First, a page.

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3-Food: Starving Africa resists GM corn



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                                  PART I
-------------------------------- GENET-news --------------------------------

TITLE:  Zukas Criticises Levy for Refusing Gmos
SOURCE: The Post, Zambia, by Larry Moonze
        http://allafrica.com/stories/200211040050.html
DATE:   Nov 4, 2002

------------------ archive: http://www.gene.ch/genet.html ------------------


Zukas Criticises Levy for Refusing Gmos

Don't confuse people because you boobed on refusing Genetically Modified 
Organism (GMO) maize, FDD [Forum for Democracy and Development] national 
chairman Simon Zukas has advised government.

Reacting to science and technology minister Abel Chambeshi's statement that 
the European Union's (EU) new policy on GMOs was the same argument Zambia 
was advancing to food donors including the World Food programme (WFP), 
Zukas said government must not cheat.

"We want government to be honest and transparent and not tell us lies," he 
said. "Politicians sometimes can tell lies but not government." Zukas said 
government after its ill-conceived reasoning to reject GMO maize was trying 
to persuade the starving citizenry to support its 'stupid' mistake.

He said what the EU had done was not banning GMO maize or products but 
merely recommending that all importers of non-organic crop label them as 
such.

Zukas said labelling GMOs enabled people to make their own choices as to 
whether they could take risks from consuming GMOs if at all there were any. 
"It's like any other product. You choose what you want and decide on the 
belief that is inside you," he said.

He said in any case there were no people starving in the EU. Zukas said 
there was no reason to unilaterally ban GMO maize in Zambia because it 
could be milled at the point of entry and fed to the hungry. He said the 
problem Zambia had was that government did not think properly.

"This government is confused. This is why we are saying Mwanawasa zwa 
(go)," he said. Zukas also said it was not the fault of President Mwanawasa 
and his new deal government that people were poor.

He, however, said President Mwanawasa had to bear the fault because his 
government was doing little to mitigate the suffering. Zukas said until 
government concentrated on getting the economy right there would be no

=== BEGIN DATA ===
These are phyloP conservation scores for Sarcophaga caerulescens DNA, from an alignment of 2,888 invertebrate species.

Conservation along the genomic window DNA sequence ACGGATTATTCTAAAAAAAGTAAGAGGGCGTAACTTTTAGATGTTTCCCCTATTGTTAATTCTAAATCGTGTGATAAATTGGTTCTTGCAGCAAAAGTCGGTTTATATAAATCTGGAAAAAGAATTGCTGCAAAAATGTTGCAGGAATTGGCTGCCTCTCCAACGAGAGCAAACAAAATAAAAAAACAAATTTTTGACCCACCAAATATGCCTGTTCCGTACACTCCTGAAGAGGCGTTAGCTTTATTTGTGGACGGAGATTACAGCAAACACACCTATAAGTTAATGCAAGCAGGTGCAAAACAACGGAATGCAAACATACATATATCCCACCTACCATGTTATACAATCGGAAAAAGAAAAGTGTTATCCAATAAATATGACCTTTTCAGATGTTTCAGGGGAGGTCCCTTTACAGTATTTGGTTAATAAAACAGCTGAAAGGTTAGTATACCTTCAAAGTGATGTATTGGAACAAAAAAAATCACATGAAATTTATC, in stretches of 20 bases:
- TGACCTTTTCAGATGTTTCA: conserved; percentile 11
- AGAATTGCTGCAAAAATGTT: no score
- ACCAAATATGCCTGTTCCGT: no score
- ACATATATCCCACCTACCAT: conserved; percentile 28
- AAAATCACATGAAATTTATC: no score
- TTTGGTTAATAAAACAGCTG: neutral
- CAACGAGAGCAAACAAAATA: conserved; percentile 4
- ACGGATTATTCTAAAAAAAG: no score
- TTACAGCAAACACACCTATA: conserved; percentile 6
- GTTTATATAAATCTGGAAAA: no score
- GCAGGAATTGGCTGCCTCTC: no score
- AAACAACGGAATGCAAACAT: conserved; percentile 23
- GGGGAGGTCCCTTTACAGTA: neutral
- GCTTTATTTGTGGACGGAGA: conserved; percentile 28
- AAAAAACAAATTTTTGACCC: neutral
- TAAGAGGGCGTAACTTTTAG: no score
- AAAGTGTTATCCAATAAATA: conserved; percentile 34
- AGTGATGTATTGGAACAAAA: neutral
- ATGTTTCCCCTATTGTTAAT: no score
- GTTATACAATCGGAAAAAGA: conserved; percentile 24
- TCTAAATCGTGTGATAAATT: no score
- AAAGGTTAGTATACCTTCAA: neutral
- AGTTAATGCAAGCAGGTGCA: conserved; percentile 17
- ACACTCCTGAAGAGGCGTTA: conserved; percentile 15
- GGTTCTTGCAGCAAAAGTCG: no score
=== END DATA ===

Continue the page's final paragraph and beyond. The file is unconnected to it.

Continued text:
development.

He said whereas in 1964 Zambians were a proud people and internationally 
recognised as a prosperous nation, today the country was embarrassingly 
relying on the outside world to run everything including schools and health 
institutions.

"Yes, we are thankful for this aid from donors but it does not make us any 
proud," he said. Zukas said the first job of government was to help 
overcome poverty even from its own meagre resources.

And FDD spokesperson Elizabeth Chitika said the colossal money used to fly 
President Mwanawasa from country to country was enough to procure 
fertiliser, food, drugs and build roads to get Zambians out of the current 
economic trouble. She said this government could not conclusively fight 
corruption because President Levy Mwanawasa was himself a product of 
corruption.

Chitika also demanded that President Mwanawasa pays chiefs and their 
retainers their five months salary arrears.


                                  PART II
-------------------------------- GENET-news --------------------------------

TITLE:  Starving Africa Resists GM Corn
SOURCE: Financial Times - Asia Africa Intelligence Wire, UK
        sent by AgBioView
DATE:   Nov 4, 2002

------------------ archive: http://www.gene.ch/genet.html ------------------


Starving Africa Resists GM Corn

Southern African leaders held up genetically modified food aid for 13 
million facing famine to hide their own faults, Gavin du Venage hears. 
Three million Zambians face starvation after their government decided not 
to accept food aid because it was derived from genetically modified (GM) 
grain.

Five other Southern African countries have reluctantly accepted emergency 
supplies produced from GM crops after desperate pleas from aid agencies. At